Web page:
Dogs have held special significance in many people's lives for thousands of years. Researchers have found evidence that dogs were domesticated as long as 40,000 years ago. There is still controversy about what lineages of dogs are the oldest, and exactly where dogs originally come from. New work, which took advantage of a sample from a dog that lived long ago, has found that sled dogs are quite old; they probably adapted to the Arctic earlier than we thought. The findings have been reported in Science.
"We have extracted DNA from a 9,500-year-old dog from the Siberian island of Zhokhov, which the dog is named after. Based on that DNA we have sequenced the oldest complete dog genome to date, and the results show an extremely early diversification of dogs into types of sledge dogs," said the co-first author of the study, graduate. student Mikkel Sinding of the Globe Institute.
It had been thought that Zhokhov, the 9,500-year-old dog from Siberia, was a type of ancient dog that was one of the earliest to be domesticated, and one variation of the dog from which all others are derived.
But this research has suggested that modern sled dogs like the Alaskan Malamute and Siberian Husky have significant portions of the genome in common with Zhokhov.
"This means that modern sledge dogs and Zhokhov had the same common origin in Siberia more than 9,500 years ago. Until now, we have thought that sledge dogs were only 2,000 to 3,000 years old," said study co-first author, Associate Professor Shyam Gopalakrishnan, of the Globe Institute.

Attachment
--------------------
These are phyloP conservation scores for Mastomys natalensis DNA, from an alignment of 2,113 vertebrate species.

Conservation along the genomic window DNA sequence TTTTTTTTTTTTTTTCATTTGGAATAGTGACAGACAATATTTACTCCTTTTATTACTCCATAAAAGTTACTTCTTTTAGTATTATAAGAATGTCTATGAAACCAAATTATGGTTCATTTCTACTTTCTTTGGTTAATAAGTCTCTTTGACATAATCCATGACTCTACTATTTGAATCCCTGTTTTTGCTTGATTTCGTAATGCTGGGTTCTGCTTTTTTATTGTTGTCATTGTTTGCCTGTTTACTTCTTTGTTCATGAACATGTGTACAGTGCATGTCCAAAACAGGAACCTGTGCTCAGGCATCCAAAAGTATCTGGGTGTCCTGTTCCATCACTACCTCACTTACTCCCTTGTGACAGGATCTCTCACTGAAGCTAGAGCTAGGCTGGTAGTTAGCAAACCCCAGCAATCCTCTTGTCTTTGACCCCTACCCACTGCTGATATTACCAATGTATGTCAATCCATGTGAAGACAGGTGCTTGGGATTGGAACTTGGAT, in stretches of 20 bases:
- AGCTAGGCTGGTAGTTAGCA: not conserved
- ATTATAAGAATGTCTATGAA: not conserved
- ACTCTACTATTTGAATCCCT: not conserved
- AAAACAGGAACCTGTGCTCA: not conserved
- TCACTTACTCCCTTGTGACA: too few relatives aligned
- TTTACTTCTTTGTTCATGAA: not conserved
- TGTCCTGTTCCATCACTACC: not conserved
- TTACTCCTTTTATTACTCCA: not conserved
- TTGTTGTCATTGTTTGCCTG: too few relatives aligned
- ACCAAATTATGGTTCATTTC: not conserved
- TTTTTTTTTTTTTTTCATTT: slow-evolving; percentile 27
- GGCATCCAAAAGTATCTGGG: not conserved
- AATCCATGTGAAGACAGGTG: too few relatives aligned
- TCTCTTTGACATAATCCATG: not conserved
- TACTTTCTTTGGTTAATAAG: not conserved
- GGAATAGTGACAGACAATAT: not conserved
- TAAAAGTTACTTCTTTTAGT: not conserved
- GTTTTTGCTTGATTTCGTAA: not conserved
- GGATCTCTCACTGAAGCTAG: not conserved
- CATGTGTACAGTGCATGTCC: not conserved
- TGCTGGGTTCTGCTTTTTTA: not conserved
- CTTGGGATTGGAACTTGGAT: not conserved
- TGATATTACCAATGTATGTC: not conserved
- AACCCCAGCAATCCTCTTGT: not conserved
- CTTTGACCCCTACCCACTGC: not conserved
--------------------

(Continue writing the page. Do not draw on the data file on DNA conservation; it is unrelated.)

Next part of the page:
The researchers sequenced the genomes of other dogs to learn more, including a group of ten Greenlandic sled dogs and a 33,000-year-old Siberian wolf. They compared these sequences to those from dogs and wolves of the world.
"We can see that the modern sledge dogs have most of their genomes in common with Zhokhov. So, they are more closely related to this ancient dog than to other dogs and wolves. But not just that - we can see traces of crossbreeding with wolves such as the 33,000-year-old Siberian wolf - but not with modern wolves. It further emphasizes that the origin of the modern sledge dog goes back much further than we had thought," Sinding explained.
Modern sled dogs have more in common genetically with other modern breeds than with Zhokhov, but the research does not reveal when this variation arose. Of those surveyed, the Greenlandic sled dogs have the least in common with the others, suggesting that it's closest to the original sled dog.
Melting permafrost has revealed specimens of ancient dogs.
Many dogs have adapted to consume a diet rich in starches and sugars, but sled dogs have not changed in that way. Instead, they are oriented to a diet that's rich in fat, and have physiological mechanisms that have features in common with polar bears and people that dwell in the Arctic.
"This emphasizes that sledge dogs and Arctic people have worked and adapted together for more than 9,500 years. We can also see that they have adaptations that are probably linked to improved oxygen uptake, which makes sense in relation to sledding and give the sledding tradition ancient roots," said Gopalakrishnan.